In the spirit of Christmas
by Ronnie Hoyle
CHRISTMAS celebrations in the Philippines are said to be the longest in
the world and are steadily getting longer...they now seem to begin
somewhere in the middle of October when Christmas songs and carols start
being played on radio and in some supermarkets, but usually people wait
until after they have celebrated All Souls Day on November 1.
After that, stores all over the country start putting up their Christmas
decorations and trying to lure customers.
Officially, Christmas does not start until December 16, according to the
church calendar, but not only does Christmas start early, it continues
for longer...until way past the New Year and seems to continue into
February in some places: some commercial Christmas competitions and
promotions have even been extended to Easter before the prizes have been
The celebrations officially begin in the flower-decked church with the
nine days novena, the prayer period called Misa de Gallo, or Cock’s
Mass, when the religiously devoted are expected to wake up with the
first cockerel call and head for church and the dawn vigil: it continues
until Christmas Eve when they are also expected to return to church for
the Midnight Mass celebrating the birth of Jesus.
On the first day, church bells ring at cock-crow, brass and string bands
may play and sometimes fireworks are set off, although the biggest
display is kept back for December 30 (Rizal Day) and New Year’s Eve and
the start of the next year’s holidays on January 1, but fireworks -
especially ‘bangers’ - explode every day for the whole of December and
into January, causing some deaths and a great deal of injury to hands
Province-wide on Cebu Island during December (on different dates in
different parts of the island) are the Paskuhan festivities, which
include songs and parades of colourful Chinese-style lanterns.
From December 16 onwards, children start touring the streets and the
resorts every night with anything that makes a sound like a drum and
begin their chanting-style carol-singing: expect one group after another
to turn up in rotation looking for their Christmas present or a few
coins and candies with the same song: “We wish you a Merry Christmas…”
for the next few weeks, followed by many adults doing the same thing.
The singing continues until after Christmas, except that the words
change to: “We wish you a Happy New Year…” well into the New Year itself
with children hoping to collect a few more pesos or leftover centavos
before the festive season ends.
Like America and most of Europe, the biggest day is actually Christmas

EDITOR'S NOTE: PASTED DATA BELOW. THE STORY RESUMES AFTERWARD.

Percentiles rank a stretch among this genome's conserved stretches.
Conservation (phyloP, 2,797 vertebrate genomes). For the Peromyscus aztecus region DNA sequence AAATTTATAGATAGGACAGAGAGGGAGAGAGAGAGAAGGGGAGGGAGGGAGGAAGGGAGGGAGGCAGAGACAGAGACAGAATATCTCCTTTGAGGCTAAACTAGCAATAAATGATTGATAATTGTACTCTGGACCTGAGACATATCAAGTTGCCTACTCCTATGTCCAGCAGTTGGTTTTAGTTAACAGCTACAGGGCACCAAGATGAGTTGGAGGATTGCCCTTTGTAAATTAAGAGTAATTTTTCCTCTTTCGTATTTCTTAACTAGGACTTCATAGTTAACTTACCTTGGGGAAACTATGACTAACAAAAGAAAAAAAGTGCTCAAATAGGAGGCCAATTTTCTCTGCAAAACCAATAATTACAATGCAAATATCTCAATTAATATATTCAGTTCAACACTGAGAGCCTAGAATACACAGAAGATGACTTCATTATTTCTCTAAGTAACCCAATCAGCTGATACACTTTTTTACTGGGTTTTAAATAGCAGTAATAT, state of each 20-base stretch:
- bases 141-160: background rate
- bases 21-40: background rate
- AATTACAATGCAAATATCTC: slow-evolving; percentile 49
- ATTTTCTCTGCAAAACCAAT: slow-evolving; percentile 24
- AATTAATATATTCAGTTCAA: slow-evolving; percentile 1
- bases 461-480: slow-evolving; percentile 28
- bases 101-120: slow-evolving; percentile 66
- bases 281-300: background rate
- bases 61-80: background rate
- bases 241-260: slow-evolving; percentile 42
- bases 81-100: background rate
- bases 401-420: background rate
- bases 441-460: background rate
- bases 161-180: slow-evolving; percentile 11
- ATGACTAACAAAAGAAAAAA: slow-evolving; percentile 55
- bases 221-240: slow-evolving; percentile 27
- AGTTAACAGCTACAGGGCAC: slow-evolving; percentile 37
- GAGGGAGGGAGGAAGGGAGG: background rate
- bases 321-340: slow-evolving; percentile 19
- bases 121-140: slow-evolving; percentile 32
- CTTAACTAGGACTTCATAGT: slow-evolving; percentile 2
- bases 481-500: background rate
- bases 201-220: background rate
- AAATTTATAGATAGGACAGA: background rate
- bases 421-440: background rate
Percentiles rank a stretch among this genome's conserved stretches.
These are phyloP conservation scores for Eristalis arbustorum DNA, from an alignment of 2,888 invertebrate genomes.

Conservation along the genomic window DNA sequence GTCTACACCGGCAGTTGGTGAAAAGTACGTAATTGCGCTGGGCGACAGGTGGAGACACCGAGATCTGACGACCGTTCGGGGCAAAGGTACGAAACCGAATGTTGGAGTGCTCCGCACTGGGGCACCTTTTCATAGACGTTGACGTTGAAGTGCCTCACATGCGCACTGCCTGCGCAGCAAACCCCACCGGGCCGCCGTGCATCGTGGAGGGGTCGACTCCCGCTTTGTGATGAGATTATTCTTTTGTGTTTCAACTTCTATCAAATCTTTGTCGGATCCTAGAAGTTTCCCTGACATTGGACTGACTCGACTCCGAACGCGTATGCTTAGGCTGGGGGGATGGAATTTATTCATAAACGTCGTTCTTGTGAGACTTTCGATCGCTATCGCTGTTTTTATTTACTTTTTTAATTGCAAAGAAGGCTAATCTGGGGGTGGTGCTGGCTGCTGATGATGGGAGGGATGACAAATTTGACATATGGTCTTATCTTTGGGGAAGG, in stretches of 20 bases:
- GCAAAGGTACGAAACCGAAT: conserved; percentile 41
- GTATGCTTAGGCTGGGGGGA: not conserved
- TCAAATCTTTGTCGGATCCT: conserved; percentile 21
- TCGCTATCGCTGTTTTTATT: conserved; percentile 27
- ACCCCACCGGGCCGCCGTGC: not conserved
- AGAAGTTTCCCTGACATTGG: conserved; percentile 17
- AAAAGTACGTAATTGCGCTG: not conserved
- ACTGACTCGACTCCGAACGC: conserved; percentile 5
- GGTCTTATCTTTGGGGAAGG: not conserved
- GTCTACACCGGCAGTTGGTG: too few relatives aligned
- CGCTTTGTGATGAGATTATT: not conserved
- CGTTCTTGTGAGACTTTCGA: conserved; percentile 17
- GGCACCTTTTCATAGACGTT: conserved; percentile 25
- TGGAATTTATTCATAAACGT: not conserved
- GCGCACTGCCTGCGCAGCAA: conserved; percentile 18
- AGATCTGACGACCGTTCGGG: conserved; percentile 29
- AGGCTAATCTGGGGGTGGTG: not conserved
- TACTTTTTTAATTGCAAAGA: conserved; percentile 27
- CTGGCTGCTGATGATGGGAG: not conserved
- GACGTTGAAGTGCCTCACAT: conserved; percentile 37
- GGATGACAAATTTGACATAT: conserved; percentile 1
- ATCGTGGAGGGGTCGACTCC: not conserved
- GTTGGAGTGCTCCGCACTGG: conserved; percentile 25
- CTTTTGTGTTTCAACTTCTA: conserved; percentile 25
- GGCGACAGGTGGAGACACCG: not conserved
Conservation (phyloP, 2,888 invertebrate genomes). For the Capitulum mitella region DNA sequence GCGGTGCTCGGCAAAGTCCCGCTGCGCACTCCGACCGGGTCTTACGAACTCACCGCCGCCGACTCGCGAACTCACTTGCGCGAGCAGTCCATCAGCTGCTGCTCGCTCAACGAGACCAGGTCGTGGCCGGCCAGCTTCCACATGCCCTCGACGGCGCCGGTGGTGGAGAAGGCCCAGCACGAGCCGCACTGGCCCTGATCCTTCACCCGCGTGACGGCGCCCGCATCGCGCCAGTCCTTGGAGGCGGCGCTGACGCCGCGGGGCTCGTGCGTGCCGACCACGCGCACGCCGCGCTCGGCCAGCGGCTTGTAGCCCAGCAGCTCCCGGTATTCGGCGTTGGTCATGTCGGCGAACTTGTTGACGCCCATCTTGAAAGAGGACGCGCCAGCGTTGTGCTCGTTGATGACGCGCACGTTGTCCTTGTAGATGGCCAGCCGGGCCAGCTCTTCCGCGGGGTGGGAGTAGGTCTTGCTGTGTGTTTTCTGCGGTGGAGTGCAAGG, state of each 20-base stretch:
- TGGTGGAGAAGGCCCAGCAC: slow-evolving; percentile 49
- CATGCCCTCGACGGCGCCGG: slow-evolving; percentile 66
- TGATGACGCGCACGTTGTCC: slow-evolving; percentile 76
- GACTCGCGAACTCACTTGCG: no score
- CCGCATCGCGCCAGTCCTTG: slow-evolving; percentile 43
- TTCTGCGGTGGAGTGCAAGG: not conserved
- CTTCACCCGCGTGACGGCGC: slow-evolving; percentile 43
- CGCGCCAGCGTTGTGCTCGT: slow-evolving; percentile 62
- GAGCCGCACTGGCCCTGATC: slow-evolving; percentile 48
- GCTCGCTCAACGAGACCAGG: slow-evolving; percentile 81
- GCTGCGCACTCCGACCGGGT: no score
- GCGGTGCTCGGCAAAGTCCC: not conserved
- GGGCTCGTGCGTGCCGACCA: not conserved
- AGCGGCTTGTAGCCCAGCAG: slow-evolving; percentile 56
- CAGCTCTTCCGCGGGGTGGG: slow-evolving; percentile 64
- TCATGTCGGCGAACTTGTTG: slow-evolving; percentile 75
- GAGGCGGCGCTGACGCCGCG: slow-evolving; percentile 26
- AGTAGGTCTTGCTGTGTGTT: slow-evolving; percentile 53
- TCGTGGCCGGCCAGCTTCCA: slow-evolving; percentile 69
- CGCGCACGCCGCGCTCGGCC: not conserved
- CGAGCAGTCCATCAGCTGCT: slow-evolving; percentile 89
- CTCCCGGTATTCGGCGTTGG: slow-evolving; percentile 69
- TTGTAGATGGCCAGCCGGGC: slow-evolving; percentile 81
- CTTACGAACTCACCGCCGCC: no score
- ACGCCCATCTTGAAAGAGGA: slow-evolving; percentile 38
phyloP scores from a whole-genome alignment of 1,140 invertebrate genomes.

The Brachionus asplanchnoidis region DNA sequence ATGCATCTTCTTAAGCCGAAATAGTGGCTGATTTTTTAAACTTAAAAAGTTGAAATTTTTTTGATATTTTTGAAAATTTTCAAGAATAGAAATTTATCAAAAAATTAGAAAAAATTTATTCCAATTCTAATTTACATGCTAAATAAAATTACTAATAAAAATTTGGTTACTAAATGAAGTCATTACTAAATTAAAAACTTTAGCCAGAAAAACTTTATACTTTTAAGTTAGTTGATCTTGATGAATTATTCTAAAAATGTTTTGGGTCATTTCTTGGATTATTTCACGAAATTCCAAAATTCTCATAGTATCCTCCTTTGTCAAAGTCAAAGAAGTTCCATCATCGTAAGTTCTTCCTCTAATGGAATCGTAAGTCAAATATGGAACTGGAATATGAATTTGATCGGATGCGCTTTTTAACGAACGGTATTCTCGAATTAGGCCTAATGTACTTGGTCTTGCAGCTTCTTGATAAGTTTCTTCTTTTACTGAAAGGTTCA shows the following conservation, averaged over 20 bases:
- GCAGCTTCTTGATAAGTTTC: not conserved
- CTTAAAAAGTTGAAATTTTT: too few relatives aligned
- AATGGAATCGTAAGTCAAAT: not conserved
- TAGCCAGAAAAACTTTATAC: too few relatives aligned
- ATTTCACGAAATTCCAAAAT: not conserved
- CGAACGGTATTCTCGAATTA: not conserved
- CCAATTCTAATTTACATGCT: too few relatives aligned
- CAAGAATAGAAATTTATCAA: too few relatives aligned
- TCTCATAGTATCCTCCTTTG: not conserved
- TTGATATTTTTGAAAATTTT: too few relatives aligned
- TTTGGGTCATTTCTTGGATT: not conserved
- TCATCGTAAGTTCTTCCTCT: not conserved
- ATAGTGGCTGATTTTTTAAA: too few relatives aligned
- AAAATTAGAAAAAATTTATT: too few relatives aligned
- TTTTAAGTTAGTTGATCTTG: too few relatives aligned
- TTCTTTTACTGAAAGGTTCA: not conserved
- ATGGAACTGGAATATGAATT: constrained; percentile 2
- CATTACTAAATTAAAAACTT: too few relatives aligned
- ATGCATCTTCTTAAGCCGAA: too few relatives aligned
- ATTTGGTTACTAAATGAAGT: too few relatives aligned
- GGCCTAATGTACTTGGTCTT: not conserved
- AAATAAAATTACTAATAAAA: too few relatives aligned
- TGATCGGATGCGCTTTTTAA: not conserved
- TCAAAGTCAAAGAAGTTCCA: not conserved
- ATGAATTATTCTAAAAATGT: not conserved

Eve when the family feast is held: presents are usually given on
December 27 when the Bible says the Three Wise Men arrived in Bethlehem
to offer gifts of gold, frankincense and myrrh to the baby Jesus.
Fruit, like oranges, apples, pears or grapes are welcome as gifts since
it ties in with the tradition of eating twelve different round fruits
during the twelve days of Christmas, and most Filipinos cannot afford
’exotic’ fruits which are imported. But as one Filipino scholar has
noted: “Actually, it makes no difference when you give a gift to a
Filipino: it will be acceptable at any time. But do not expect a gift in
return...Filipinos like the idea of receiving gifts, but are not
accustomed to giving them as they do not usually have money to spare.”
Instead, they are more likely to show their generosity and their
appreciation by inviting you into their home and asking you to share
their food and hospitality, since what money and material possessions
they have are usually limited and directed towards the improvement and
welfare of their immediate family.
This applies particularly in the provinces and the countryside where
opportunities for gainful employment are far fewer and less rewarding in
agriculture and fishing.
Again, officially, Christmas ends on January 6, but for people in Loboc,
Bohol, they like it so much that they keep the festivities going until
February 2 and call it the ‘Suroy sa Musikero:’ this is the day when the
town musicians are assigned to cover every area of the settlement where
they eat the food served by their hosts and play and sing to the tune of
‘Kuradang’ or ‘Datga sa Baybayon.’
Kilroy Was Here © 2006